There may be some instances where someone can have access rights to walk through, or dig for utilities etc, but your exclusive use is yours to use within the guidelines set forth in the condominium documents.


Can I be forced to buy condo insurance?

Can you be forced to buy condo insurance? Yes and NO.

If your condo documents insist, and you sign on, then you must. If you have a mortgage and one of those 500 pieces of paper that you never read but signed at the closing says so then Yes.

But if you have no mortgage and no documents to say that you have to, then you can make your own decision. If you choose not to, it is a BAD decision, but one that you can make.

Rules for gas grills in Boston

Because I am from Boston and insure condominiums, I get this question all the time.

Can we have a grill in our condominium?

According to the city of Boston Article (1) section 1.05(b)


city of Boston reference site: Click here

I hear that the enforcement of the rule is much like jaywalking. It is illegal, but everyone does it.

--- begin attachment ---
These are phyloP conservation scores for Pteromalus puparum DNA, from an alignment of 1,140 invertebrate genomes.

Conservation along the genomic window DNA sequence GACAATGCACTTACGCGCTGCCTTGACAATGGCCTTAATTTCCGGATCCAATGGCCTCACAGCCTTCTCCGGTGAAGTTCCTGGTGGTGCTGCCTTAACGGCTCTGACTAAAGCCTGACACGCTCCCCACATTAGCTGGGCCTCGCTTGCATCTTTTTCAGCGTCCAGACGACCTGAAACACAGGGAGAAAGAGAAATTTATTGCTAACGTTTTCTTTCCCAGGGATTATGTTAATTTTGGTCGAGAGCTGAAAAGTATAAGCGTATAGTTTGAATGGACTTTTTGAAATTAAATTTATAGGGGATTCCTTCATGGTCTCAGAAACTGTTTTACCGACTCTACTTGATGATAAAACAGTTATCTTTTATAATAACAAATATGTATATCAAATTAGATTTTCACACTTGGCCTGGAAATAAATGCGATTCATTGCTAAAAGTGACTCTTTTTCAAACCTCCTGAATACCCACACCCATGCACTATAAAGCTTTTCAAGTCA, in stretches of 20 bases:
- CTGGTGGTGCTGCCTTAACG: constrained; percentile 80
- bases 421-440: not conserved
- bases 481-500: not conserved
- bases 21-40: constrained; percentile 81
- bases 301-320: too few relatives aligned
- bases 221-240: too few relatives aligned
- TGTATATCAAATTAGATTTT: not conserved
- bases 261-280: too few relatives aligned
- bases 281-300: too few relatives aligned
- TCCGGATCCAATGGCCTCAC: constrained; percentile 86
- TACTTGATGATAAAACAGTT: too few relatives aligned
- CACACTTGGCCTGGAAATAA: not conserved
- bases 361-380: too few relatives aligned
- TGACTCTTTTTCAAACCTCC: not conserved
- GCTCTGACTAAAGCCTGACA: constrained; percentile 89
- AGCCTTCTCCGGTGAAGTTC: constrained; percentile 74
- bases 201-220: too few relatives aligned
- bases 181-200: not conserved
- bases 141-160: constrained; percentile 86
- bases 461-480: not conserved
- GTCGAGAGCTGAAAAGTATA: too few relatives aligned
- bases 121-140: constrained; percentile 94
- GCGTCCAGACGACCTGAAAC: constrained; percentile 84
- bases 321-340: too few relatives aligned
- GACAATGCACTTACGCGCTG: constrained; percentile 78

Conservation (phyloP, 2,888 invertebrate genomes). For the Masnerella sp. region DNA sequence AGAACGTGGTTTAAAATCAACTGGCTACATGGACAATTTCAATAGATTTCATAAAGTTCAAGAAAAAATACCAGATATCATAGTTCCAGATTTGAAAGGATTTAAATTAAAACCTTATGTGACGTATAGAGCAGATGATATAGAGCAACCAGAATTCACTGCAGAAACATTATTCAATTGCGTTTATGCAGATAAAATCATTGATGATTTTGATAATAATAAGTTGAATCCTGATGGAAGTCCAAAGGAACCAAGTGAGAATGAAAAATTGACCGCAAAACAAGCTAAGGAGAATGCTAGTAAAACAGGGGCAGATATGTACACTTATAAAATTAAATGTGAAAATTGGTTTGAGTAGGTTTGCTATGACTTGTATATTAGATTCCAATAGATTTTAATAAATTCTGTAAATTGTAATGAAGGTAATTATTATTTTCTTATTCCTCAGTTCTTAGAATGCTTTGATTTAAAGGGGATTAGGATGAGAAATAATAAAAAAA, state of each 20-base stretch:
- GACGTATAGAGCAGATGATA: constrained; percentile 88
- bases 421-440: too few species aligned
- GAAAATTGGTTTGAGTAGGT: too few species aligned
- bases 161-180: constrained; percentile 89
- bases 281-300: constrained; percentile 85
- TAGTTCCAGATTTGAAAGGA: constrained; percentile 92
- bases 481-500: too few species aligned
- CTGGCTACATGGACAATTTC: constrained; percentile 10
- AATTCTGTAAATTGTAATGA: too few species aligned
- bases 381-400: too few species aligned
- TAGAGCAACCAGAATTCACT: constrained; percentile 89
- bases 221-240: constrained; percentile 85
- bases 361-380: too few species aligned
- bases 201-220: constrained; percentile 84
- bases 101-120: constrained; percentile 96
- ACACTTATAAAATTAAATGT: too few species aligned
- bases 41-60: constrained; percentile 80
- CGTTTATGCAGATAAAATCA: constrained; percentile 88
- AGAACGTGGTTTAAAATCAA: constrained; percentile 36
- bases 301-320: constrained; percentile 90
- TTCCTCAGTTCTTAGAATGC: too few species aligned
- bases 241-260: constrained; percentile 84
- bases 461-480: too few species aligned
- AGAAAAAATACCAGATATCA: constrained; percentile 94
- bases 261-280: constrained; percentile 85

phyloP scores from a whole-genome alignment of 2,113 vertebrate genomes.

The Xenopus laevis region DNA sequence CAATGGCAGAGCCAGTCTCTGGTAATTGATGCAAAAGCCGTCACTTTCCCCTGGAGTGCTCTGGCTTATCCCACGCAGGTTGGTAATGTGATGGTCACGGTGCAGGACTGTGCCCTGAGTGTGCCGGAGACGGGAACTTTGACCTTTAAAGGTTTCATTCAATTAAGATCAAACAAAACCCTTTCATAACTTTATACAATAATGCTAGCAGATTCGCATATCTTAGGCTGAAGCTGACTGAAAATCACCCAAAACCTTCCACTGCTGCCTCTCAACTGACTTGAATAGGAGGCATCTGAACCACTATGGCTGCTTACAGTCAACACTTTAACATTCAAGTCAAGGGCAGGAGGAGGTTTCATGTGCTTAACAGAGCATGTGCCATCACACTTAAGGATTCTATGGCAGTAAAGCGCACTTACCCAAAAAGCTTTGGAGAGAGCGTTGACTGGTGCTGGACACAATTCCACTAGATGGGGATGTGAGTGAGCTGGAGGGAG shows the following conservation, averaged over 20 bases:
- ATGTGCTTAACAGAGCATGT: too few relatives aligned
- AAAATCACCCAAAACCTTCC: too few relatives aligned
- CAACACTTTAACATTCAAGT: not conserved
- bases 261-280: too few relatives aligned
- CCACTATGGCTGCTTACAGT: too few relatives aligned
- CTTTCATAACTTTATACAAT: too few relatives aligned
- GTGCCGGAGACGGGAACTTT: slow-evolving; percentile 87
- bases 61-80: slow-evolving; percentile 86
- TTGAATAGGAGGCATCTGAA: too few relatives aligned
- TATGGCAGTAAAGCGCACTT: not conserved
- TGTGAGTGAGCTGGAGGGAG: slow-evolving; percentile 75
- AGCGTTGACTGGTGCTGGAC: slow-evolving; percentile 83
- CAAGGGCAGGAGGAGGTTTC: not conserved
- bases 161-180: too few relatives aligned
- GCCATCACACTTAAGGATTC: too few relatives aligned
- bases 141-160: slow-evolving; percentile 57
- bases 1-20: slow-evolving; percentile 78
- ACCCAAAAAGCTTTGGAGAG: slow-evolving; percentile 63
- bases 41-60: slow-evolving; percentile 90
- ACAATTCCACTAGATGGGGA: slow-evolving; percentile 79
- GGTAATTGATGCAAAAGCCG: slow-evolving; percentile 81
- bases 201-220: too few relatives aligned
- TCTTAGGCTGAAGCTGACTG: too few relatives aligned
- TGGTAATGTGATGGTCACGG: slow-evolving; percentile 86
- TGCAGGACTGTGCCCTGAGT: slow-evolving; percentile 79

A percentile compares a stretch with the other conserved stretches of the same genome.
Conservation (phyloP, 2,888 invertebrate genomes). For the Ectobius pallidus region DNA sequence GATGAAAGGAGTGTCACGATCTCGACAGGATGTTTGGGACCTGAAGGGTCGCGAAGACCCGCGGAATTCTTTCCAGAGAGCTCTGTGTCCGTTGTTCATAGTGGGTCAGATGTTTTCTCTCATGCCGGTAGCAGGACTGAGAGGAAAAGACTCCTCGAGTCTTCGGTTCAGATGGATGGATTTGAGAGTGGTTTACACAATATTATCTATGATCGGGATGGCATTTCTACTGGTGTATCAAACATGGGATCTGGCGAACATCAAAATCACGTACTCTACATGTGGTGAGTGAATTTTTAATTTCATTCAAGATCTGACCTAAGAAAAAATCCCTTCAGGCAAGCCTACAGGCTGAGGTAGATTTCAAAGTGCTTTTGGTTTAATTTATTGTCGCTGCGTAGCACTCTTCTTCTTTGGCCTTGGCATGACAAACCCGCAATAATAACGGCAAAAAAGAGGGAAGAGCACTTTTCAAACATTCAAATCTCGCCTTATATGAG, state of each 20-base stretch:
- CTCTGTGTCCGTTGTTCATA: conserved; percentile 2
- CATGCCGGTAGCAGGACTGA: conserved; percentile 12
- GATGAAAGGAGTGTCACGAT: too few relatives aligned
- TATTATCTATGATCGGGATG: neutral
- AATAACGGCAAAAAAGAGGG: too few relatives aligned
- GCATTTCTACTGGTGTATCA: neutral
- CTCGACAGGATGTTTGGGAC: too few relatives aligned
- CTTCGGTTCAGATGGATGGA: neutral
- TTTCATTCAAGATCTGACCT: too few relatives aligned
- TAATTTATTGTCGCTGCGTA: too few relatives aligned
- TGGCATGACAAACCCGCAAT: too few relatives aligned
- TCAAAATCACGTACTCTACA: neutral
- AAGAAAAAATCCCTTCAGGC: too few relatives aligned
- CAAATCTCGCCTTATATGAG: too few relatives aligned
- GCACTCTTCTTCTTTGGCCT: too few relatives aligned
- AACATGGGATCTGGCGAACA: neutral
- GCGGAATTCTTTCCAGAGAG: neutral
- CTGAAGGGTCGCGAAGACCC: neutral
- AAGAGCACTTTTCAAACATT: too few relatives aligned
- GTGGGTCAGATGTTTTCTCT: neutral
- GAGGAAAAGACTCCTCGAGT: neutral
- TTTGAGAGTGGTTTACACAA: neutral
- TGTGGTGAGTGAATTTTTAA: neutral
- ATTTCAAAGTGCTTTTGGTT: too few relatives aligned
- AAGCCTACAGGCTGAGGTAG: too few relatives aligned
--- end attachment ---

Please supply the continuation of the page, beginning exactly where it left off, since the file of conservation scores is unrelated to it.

Comment from a condo unit owner in Boston

” I know that grills are illegal, but every warm summer night, my deck on my condo is smothered in the scent of burning and smoking meat. I don’t eat meat and I know it is illegal, what do I do”?


The question is what does the insurer do? Can they deny a claim because it is illegal?

Does your insurance policy specifically exclude the use of grills?

The answer is yes and no. Of course it is.

You can be denied coverage for intentional acts.

condo grill fireBut most basic condo association policies do not exclude the use of charcoal or gas grills. BUT you need to read your policy and ask your insurer. special endorsements, exclusions and warrants are added all the time. Also check that you were not warned of the hazard and recommended to stop using grills. If you were and you signed off that you would comply, then watch out!

Also, check your by laws and deed. You may be already be in violation of your by-laws. I own 2 condo’s. One I can have a grill and one I cannot.

Remember: Safety First!!



Condominium fire damage

Witness the damage done by fire at a condominium complex in the Carolina’s.


Amazing footage of a devastating fire to a condominium complex.
What would you do? Are you prepared?